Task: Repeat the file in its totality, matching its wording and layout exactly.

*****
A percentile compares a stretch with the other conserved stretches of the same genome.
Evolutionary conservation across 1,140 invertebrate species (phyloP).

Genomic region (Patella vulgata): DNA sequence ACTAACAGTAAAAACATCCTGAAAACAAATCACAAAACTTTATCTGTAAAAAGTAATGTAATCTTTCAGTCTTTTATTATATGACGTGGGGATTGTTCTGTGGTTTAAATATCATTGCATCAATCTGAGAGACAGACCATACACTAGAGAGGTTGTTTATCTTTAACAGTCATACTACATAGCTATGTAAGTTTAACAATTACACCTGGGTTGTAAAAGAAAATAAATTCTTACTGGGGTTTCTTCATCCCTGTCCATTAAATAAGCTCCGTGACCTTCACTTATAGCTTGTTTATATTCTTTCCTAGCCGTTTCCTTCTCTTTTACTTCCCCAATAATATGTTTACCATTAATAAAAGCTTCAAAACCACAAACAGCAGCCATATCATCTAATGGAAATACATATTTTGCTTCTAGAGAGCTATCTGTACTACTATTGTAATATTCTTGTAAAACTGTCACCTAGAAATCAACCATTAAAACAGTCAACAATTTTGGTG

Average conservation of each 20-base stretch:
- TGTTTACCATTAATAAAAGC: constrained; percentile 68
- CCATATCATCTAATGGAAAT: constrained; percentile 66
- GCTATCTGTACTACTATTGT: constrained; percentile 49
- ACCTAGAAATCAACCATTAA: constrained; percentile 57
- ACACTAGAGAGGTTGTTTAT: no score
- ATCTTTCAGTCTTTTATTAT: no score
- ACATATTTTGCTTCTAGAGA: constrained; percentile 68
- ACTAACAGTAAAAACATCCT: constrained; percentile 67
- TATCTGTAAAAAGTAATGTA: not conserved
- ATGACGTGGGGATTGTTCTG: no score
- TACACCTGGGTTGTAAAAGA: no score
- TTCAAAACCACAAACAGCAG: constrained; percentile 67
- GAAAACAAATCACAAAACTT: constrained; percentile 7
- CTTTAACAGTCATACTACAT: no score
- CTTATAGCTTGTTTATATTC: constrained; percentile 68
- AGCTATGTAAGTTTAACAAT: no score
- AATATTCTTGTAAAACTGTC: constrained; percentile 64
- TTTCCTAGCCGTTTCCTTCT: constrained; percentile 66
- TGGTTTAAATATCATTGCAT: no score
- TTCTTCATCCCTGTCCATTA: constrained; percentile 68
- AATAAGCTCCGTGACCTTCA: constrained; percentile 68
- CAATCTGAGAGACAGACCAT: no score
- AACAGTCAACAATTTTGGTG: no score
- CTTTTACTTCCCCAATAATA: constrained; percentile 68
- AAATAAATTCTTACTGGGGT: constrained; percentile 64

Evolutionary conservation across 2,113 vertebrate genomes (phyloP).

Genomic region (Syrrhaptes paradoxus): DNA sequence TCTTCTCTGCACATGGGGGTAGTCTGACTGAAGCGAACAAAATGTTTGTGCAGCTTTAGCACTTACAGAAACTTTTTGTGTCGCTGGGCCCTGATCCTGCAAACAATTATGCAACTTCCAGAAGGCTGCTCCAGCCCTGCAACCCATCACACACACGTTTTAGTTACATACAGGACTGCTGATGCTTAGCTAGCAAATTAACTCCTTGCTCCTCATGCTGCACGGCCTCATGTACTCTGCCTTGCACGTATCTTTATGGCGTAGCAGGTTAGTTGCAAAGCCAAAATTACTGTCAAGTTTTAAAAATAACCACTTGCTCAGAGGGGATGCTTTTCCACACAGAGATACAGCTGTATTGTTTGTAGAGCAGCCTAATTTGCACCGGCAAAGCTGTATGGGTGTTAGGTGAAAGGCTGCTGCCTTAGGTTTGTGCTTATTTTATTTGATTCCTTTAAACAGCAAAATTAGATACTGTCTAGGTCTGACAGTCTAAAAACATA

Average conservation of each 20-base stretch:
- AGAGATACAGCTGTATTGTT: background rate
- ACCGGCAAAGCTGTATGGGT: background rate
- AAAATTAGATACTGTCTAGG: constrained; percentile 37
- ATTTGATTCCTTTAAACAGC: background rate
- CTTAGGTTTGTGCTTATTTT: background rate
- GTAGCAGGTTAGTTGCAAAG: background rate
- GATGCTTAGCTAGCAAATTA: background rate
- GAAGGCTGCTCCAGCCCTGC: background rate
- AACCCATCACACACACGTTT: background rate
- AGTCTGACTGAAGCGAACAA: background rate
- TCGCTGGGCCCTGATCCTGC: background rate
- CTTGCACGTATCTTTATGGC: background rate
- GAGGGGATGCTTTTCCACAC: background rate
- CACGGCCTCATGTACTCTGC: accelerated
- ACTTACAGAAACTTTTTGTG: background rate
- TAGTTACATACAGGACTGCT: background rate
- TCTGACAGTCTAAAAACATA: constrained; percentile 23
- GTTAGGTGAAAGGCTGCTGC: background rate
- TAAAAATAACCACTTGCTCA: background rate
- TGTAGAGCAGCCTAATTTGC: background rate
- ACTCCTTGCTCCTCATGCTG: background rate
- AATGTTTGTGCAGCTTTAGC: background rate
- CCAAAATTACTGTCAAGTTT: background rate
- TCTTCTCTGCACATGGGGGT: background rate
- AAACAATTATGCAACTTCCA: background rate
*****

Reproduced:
A percentile compares a stretch with the other conserved stretches of the same genome.
Evolutionary conservation across 1,140 invertebrate species (phyloP).

Genomic region (Patella vulgata): DNA sequence ACTAACAGTAAAAACATCCTGAAAACAAATCACAAAACTTTATCTGTAAAAAGTAATGTAATCTTTCAGTCTTTTATTATATGACGTGGGGATTGTTCTGTGGTTTAAATATCATTGCATCAATCTGAGAGACAGACCATACACTAGAGAGGTTGTTTATCTTTAACAGTCATACTACATAGCTATGTAAGTTTAACAATTACACCTGGGTTGTAAAAGAAAATAAATTCTTACTGGGGTTTCTTCATCCCTGTCCATTAAATAAGCTCCGTGACCTTCACTTATAGCTTGTTTATATTCTTTCCTAGCCGTTTCCTTCTCTTTTACTTCCCCAATAATATGTTTACCATTAATAAAAGCTTCAAAACCACAAACAGCAGCCATATCATCTAATGGAAATACATATTTTGCTTCTAGAGAGCTATCTGTACTACTATTGTAATATTCTTGTAAAACTGTCACCTAGAAATCAACCATTAAAACAGTCAACAATTTTGGTG

Average conservation of each 20-base stretch:
- TGTTTACCATTAATAAAAGC: constrained; percentile 68
- CCATATCATCTAATGGAAAT: constrained; percentile 66
- GCTATCTGTACTACTATTGT: constrained; percentile 49
- ACCTAGAAATCAACCATTAA: constrained; percentile 57
- ACACTAGAGAGGTTGTTTAT: no score
- ATCTTTCAGTCTTTTATTAT: no score
- ACATATTTTGCTTCTAGAGA: constrained; percentile 68
- ACTAACAGTAAAAACATCCT: constrained; percentile 67
- TATCTGTAAAAAGTAATGTA: not conserved
- ATGACGTGGGGATTGTTCTG: no score
- TACACCTGGGTTGTAAAAGA: no score
- TTCAAAACCACAAACAGCAG: constrained; percentile 67
- GAAAACAAATCACAAAACTT: constrained; percentile 7
- CTTTAACAGTCATACTACAT: no score
- CTTATAGCTTGTTTATATTC: constrained; percentile 68
- AGCTATGTAAGTTTAACAAT: no score
- AATATTCTTGTAAAACTGTC: constrained; percentile 64
- TTTCCTAGCCGTTTCCTTCT: constrained; percentile 66
- TGGTTTAAATATCATTGCAT: no score
- TTCTTCATCCCTGTCCATTA: constrained; percentile 68
- AATAAGCTCCGTGACCTTCA: constrained; percentile 68
- CAATCTGAGAGACAGACCAT: no score
- AACAGTCAACAATTTTGGTG: no score
- CTTTTACTTCCCCAATAATA: constrained; percentile 68
- AAATAAATTCTTACTGGGGT: constrained; percentile 64

Evolutionary conservation across 2,113 vertebrate genomes (phyloP).

Genomic region (Syrrhaptes paradoxus): DNA sequence TCTTCTCTGCACATGGGGGTAGTCTGACTGAAGCGAACAAAATGTTTGTGCAGCTTTAGCACTTACAGAAACTTTTTGTGTCGCTGGGCCCTGATCCTGCAAACAATTATGCAACTTCCAGAAGGCTGCTCCAGCCCTGCAACCCATCACACACACGTTTTAGTTACATACAGGACTGCTGATGCTTAGCTAGCAAATTAACTCCTTGCTCCTCATGCTGCACGGCCTCATGTACTCTGCCTTGCACGTATCTTTATGGCGTAGCAGGTTAGTTGCAAAGCCAAAATTACTGTCAAGTTTTAAAAATAACCACTTGCTCAGAGGGGATGCTTTTCCACACAGAGATACAGCTGTATTGTTTGTAGAGCAGCCTAATTTGCACCGGCAAAGCTGTATGGGTGTTAGGTGAAAGGCTGCTGCCTTAGGTTTGTGCTTATTTTATTTGATTCCTTTAAACAGCAAAATTAGATACTGTCTAGGTCTGACAGTCTAAAAACATA

Average conservation of each 20-base stretch:
- AGAGATACAGCTGTATTGTT: background rate
- ACCGGCAAAGCTGTATGGGT: background rate
- AAAATTAGATACTGTCTAGG: constrained; percentile 37
- ATTTGATTCCTTTAAACAGC: background rate
- CTTAGGTTTGTGCTTATTTT: background rate
- GTAGCAGGTTAGTTGCAAAG: background rate
- GATGCTTAGCTAGCAAATTA: background rate
- GAAGGCTGCTCCAGCCCTGC: background rate
- AACCCATCACACACACGTTT: background rate
- AGTCTGACTGAAGCGAACAA: background rate
- TCGCTGGGCCCTGATCCTGC: background rate
- CTTGCACGTATCTTTATGGC: background rate
- GAGGGGATGCTTTTCCACAC: background rate
- CACGGCCTCATGTACTCTGC: accelerated
- ACTTACAGAAACTTTTTGTG: background rate
- TAGTTACATACAGGACTGCT: background rate
- TCTGACAGTCTAAAAACATA: constrained; percentile 23
- GTTAGGTGAAAGGCTGCTGC: background rate
- TAAAAATAACCACTTGCTCA: background rate
- TGTAGAGCAGCCTAATTTGC: background rate
- ACTCCTTGCTCCTCATGCTG: background rate
- AATGTTTGTGCAGCTTTAGC: background rate
- CCAAAATTACTGTCAAGTTT: background rate
- TCTTCTCTGCACATGGGGGT: background rate
- AAACAATTATGCAACTTCCA: background rate